Langa’s old flats crumble down


Tenants of Old Flats in Langa, have expressed their concern about repeated sewerage pipes leakages, blocked toilets and the crumbling buildings.

They described their living conditions as “appalling” and “not suitable for human beings”, particularly children. The tenants charged that they have had to endure inhumane living conditions for a year now and also bemoaned the damp and dark conditions and broken windows.

Tenant Nomalungelo Kwababani, 48, shares a room with her three daughters and three grandchildren. She had been living in Old Flats for 17 years.

She said the toilets have not had flush levers for almost two years and the sink is leaking. Ms Kwababani claimed the City of Cape Town used to clean and maintain the building during the week.

“As residents we feel that the City has neglected us. We used to pay R20 monthly rent and after the City stopped sending the rent collection letters to us, that is when the City started to ignore the maintenance checks of the building,” she said.

With heavy winter downpours expected in the coming months, Ms Kwababani said they are bracing themselves for misery. She said whenever there was rain they could not sleep in their beds because of the water that leaked through their roofs.

She said about 30 people, including children and men, share one communal bathroom.

“If I had money, I would leave these Old Flats and buy my family a better house or even a shack for that matter because the environment we live in is painful,” she said.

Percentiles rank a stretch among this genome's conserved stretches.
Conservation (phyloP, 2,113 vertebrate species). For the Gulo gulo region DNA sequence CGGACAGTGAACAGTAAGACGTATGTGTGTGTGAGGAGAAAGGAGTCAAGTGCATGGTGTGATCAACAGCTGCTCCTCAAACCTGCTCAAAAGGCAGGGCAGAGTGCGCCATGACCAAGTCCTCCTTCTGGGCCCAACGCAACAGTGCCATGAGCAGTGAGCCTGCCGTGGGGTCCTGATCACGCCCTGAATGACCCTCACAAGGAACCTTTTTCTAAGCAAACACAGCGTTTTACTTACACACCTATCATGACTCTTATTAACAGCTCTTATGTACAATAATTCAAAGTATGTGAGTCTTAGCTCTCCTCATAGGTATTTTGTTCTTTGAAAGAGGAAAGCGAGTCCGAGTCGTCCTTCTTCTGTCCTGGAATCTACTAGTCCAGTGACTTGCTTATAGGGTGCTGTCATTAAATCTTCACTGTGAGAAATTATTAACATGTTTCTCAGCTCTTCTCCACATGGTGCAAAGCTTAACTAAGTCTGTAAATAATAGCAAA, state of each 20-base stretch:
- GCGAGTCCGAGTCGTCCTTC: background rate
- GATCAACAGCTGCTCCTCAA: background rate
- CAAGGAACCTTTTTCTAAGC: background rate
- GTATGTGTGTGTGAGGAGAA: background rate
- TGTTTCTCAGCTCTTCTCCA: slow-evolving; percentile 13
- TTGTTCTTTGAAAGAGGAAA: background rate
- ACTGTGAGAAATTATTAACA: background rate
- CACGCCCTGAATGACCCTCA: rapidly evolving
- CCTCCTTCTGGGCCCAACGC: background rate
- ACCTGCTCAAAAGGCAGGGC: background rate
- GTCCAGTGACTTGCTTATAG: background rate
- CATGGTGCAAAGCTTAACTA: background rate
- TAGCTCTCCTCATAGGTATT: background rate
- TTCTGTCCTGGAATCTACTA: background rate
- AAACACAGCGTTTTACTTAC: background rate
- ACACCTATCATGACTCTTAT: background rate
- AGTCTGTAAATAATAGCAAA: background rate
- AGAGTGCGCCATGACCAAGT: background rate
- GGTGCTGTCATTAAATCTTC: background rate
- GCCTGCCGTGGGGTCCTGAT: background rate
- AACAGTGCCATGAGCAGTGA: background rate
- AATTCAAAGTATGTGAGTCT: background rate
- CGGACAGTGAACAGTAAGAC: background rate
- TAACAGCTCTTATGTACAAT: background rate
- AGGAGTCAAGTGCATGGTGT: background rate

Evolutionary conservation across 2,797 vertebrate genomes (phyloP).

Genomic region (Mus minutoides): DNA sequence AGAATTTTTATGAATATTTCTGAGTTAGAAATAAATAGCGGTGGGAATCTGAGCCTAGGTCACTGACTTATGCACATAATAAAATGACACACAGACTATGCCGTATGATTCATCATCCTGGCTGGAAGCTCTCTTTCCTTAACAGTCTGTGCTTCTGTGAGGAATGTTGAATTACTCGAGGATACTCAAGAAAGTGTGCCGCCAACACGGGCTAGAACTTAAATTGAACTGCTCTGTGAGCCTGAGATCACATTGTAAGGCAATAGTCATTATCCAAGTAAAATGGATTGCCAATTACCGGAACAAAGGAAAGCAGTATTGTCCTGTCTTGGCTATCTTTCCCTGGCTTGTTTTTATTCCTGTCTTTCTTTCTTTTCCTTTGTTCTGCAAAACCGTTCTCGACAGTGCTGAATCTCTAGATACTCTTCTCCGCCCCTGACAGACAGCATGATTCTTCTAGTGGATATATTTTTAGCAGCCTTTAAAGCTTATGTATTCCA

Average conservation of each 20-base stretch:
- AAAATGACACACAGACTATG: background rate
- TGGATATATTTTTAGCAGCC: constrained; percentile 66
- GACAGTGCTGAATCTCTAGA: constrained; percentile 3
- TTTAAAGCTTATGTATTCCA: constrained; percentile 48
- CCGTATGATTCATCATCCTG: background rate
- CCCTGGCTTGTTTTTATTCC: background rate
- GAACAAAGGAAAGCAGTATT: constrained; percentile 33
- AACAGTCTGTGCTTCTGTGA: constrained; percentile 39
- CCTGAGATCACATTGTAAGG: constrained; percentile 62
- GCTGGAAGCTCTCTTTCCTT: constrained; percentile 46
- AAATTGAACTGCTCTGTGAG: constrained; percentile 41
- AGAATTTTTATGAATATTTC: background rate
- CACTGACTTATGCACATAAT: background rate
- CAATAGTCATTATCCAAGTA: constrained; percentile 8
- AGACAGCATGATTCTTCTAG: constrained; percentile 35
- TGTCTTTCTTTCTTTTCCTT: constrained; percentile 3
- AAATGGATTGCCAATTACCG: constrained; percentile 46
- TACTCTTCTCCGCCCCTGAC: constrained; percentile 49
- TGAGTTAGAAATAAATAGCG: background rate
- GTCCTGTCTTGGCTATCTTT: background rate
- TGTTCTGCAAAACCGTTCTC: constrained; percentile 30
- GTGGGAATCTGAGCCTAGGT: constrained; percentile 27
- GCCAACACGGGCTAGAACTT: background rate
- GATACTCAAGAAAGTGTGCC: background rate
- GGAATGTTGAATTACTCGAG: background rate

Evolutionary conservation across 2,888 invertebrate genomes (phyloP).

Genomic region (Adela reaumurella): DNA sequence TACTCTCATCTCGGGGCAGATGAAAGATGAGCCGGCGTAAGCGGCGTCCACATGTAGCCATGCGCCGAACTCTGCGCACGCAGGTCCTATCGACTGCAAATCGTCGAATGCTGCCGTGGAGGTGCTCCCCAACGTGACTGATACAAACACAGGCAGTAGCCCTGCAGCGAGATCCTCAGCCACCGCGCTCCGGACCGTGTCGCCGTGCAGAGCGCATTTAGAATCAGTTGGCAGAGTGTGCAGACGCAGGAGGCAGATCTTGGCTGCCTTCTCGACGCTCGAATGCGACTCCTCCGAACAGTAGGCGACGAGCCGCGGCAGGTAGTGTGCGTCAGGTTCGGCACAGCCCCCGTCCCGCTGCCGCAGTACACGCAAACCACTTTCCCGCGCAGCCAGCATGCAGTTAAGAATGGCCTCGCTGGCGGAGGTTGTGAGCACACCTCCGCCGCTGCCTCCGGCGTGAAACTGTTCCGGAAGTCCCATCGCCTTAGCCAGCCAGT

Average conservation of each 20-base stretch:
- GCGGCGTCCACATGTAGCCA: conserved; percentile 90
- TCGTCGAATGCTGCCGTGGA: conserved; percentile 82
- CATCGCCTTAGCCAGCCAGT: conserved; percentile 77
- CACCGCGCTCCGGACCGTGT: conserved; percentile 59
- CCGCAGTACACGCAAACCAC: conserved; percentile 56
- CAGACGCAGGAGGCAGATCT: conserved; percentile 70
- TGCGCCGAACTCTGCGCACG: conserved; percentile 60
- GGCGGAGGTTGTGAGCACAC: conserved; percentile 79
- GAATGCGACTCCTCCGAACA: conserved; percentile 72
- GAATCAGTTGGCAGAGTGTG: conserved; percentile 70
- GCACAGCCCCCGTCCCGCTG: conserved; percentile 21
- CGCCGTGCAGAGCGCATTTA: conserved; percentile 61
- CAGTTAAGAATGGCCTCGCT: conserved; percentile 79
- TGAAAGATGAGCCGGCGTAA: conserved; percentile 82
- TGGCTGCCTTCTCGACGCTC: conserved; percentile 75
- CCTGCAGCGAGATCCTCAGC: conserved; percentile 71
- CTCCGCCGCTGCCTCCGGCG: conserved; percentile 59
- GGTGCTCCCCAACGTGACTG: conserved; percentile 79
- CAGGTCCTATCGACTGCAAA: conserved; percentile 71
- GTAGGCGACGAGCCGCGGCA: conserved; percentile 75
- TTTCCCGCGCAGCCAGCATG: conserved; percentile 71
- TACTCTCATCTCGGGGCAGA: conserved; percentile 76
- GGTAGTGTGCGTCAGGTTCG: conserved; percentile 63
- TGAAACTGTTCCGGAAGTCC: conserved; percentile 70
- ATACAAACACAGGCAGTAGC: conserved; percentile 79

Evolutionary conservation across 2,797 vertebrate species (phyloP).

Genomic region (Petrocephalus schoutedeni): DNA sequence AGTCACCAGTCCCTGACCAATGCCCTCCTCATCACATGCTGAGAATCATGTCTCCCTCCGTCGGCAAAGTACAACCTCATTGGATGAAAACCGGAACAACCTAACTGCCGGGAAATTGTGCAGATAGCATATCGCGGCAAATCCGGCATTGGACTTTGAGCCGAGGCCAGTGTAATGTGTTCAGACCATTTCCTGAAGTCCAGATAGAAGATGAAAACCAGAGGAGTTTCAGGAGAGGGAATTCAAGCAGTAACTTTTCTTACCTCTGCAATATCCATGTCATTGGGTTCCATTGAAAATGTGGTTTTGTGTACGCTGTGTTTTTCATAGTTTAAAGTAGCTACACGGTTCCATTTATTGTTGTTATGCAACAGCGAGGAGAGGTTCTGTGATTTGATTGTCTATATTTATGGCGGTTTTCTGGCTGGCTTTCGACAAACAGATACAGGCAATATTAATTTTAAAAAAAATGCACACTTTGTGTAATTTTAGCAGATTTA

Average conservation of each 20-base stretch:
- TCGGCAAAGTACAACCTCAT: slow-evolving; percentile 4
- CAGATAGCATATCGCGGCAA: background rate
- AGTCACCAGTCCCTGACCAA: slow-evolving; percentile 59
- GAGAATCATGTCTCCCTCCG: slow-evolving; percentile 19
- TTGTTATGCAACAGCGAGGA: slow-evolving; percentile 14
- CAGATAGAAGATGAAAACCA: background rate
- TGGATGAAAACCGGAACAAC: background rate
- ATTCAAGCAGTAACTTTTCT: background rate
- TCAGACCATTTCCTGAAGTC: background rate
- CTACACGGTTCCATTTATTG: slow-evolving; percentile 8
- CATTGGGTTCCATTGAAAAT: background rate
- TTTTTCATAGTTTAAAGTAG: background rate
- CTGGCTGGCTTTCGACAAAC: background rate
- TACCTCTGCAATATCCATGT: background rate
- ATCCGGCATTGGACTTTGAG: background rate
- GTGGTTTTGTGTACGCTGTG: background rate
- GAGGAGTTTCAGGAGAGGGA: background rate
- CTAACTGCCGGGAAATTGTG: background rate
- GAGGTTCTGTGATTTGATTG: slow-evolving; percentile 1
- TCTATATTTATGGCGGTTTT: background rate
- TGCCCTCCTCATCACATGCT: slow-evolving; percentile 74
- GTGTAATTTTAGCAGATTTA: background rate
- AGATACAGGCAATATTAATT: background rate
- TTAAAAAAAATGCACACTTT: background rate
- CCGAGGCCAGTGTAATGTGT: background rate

Another distraught resident, Nomonde Mnqanqeni, said the sink and the sewerage pipe had been leaking for about four months and they had reported the matter a number of times.

“Two weeks ago the toilets were blocked for about a week and people decided to put money together and hire a local plumber to fix the toilets whereas the City is the one that is responsible for the maintenance of this building. The City used to check the building once a week or come after a month, but now they had not checked the building for nearly four months. The building is also infested with rats,” she said.

Ms Mnqanqeni believed that the City was paying more attention to the newly built flats next to Bhunga Avenue

“ We appeal to the City to monitor the state of this building like they used to do before, and we also hope as well to be moved to the new flats,” she said. Mayoral committee member for human settlements, Benedicta van Minnen, said the City’s housing and maintenance department responds to all notifications and service requests in this regard, on a day-to-day basis.

“There are several issues with the main lines and an integrated solution is being sought with the City’s utility services directorate to remedy the situation,” she concluded.